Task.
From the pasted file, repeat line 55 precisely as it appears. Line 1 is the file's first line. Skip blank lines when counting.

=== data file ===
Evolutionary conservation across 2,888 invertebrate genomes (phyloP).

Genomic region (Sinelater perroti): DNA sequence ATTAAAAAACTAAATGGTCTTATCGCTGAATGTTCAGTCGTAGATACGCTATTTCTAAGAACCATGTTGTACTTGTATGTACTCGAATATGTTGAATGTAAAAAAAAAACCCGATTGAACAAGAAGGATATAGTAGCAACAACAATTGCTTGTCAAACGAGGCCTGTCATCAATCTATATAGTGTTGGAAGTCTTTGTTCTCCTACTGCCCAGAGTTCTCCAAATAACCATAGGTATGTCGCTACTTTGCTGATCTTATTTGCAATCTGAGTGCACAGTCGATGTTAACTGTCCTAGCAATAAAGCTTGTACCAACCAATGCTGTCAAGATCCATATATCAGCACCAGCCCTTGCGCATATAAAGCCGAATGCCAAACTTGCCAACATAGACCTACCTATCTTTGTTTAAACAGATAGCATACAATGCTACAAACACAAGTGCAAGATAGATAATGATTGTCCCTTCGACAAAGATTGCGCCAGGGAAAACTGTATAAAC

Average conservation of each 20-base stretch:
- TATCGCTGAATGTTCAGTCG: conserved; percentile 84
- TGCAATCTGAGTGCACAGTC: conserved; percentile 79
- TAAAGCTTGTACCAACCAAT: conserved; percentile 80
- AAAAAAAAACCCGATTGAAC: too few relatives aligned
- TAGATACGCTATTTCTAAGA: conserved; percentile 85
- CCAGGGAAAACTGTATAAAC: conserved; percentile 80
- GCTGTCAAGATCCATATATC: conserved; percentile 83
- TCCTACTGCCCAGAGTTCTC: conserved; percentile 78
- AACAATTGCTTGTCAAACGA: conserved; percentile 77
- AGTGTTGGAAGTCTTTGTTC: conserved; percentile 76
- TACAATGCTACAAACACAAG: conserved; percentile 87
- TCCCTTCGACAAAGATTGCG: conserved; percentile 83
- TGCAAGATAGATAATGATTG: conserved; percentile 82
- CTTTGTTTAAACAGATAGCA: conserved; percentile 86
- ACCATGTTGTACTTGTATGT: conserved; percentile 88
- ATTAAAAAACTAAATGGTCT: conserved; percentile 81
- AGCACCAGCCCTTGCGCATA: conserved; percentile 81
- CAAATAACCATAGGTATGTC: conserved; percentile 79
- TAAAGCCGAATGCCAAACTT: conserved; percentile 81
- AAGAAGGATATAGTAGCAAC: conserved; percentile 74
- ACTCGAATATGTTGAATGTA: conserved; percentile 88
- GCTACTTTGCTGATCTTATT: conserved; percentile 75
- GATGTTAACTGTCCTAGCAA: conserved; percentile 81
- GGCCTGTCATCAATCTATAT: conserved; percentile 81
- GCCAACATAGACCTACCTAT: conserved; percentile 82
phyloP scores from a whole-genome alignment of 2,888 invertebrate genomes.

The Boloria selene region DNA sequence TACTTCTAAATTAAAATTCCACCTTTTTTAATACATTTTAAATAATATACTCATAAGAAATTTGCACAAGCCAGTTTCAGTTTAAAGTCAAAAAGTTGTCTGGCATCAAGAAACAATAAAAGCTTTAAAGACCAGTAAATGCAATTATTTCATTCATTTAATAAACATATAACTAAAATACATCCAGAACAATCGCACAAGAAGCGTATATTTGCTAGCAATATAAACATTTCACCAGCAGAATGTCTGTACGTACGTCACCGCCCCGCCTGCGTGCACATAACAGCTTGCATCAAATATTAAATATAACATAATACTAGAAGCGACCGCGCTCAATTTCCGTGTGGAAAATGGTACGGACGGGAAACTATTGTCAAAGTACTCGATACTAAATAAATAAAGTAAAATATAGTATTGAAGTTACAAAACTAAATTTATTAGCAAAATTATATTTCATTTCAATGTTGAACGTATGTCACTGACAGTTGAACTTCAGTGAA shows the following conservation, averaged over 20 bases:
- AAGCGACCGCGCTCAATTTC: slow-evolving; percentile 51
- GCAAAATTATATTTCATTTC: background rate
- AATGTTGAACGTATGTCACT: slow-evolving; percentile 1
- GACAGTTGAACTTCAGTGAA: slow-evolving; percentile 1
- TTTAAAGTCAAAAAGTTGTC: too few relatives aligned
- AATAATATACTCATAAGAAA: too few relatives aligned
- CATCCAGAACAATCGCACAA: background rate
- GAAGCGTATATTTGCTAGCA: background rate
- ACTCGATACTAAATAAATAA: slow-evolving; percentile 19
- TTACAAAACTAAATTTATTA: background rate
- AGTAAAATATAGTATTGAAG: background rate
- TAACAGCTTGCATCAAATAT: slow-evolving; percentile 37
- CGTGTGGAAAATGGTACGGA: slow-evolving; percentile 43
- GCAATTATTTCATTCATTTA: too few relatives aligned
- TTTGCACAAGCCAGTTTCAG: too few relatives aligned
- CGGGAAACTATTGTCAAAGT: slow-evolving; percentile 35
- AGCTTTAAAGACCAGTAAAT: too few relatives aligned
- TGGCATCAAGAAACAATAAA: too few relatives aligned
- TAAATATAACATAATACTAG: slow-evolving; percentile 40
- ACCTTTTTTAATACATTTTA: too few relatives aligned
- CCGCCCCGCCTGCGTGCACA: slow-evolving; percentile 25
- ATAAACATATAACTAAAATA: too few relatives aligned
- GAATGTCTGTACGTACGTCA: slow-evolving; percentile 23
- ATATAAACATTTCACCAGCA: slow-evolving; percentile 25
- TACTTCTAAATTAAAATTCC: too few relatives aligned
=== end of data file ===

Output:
- TACTTCTAAATTAAAATTCC: too few relatives aligned